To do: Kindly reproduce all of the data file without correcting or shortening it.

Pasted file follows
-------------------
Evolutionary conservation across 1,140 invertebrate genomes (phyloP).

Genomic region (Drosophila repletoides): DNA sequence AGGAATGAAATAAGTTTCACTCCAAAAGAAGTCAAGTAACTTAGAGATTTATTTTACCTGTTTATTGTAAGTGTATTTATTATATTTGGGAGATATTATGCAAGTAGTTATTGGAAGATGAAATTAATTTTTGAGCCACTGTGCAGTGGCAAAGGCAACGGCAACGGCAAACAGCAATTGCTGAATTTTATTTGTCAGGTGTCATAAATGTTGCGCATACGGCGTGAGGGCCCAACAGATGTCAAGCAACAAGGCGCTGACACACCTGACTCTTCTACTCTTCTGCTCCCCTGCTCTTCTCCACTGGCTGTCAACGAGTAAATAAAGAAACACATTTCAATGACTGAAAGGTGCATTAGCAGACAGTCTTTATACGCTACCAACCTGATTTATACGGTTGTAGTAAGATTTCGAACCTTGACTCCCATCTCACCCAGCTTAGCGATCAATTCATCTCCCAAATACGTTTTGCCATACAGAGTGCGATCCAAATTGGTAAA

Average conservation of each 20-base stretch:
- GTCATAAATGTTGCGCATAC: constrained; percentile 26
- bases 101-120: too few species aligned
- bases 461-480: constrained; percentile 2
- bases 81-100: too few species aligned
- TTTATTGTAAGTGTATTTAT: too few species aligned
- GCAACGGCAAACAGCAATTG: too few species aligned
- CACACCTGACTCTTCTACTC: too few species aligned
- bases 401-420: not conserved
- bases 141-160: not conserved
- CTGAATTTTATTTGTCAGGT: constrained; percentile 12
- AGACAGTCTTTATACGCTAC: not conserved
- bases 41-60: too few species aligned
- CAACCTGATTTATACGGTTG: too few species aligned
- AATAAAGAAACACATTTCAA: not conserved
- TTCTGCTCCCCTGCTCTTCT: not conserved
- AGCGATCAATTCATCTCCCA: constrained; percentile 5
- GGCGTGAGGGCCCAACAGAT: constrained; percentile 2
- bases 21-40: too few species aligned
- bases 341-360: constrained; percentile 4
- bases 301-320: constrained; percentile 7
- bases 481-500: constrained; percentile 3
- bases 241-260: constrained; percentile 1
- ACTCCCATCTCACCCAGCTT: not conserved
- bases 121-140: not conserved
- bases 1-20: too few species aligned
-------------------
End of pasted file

Evolutionary conservation across 1,140 invertebrate genomes (phyloP).

Genomic region (Drosophila repletoides): DNA sequence AGGAATGAAATAAGTTTCACTCCAAAAGAAGTCAAGTAACTTAGAGATTTATTTTACCTGTTTATTGTAAGTGTATTTATTATATTTGGGAGATATTATGCAAGTAGTTATTGGAAGATGAAATTAATTTTTGAGCCACTGTGCAGTGGCAAAGGCAACGGCAACGGCAAACAGCAATTGCTGAATTTTATTTGTCAGGTGTCATAAATGTTGCGCATACGGCGTGAGGGCCCAACAGATGTCAAGCAACAAGGCGCTGACACACCTGACTCTTCTACTCTTCTGCTCCCCTGCTCTTCTCCACTGGCTGTCAACGAGTAAATAAAGAAACACATTTCAATGACTGAAAGGTGCATTAGCAGACAGTCTTTATACGCTACCAACCTGATTTATACGGTTGTAGTAAGATTTCGAACCTTGACTCCCATCTCACCCAGCTTAGCGATCAATTCATCTCCCAAATACGTTTTGCCATACAGAGTGCGATCCAAATTGGTAAA

Average conservation of each 20-base stretch:
- GTCATAAATGTTGCGCATAC: constrained; percentile 26
- bases 101-120: too few species aligned
- bases 461-480: constrained; percentile 2
- bases 81-100: too few species aligned
- TTTATTGTAAGTGTATTTAT: too few species aligned
- GCAACGGCAAACAGCAATTG: too few species aligned
- CACACCTGACTCTTCTACTC: too few species aligned
- bases 401-420: not conserved
- bases 141-160: not conserved
- CTGAATTTTATTTGTCAGGT: constrained; percentile 12
- AGACAGTCTTTATACGCTAC: not conserved
- bases 41-60: too few species aligned
- CAACCTGATTTATACGGTTG: too few species aligned
- AATAAAGAAACACATTTCAA: not conserved
- TTCTGCTCCCCTGCTCTTCT: not conserved
- AGCGATCAATTCATCTCCCA: constrained; percentile 5
- GGCGTGAGGGCCCAACAGAT: constrained; percentile 2
- bases 21-40: too few species aligned
- bases 341-360: constrained; percentile 4
- bases 301-320: constrained; percentile 7
- bases 481-500: constrained; percentile 3
- bases 241-260: constrained; percentile 1
- ACTCCCATCTCACCCAGCTT: not conserved
- bases 121-140: not conserved
- bases 1-20: too few species aligned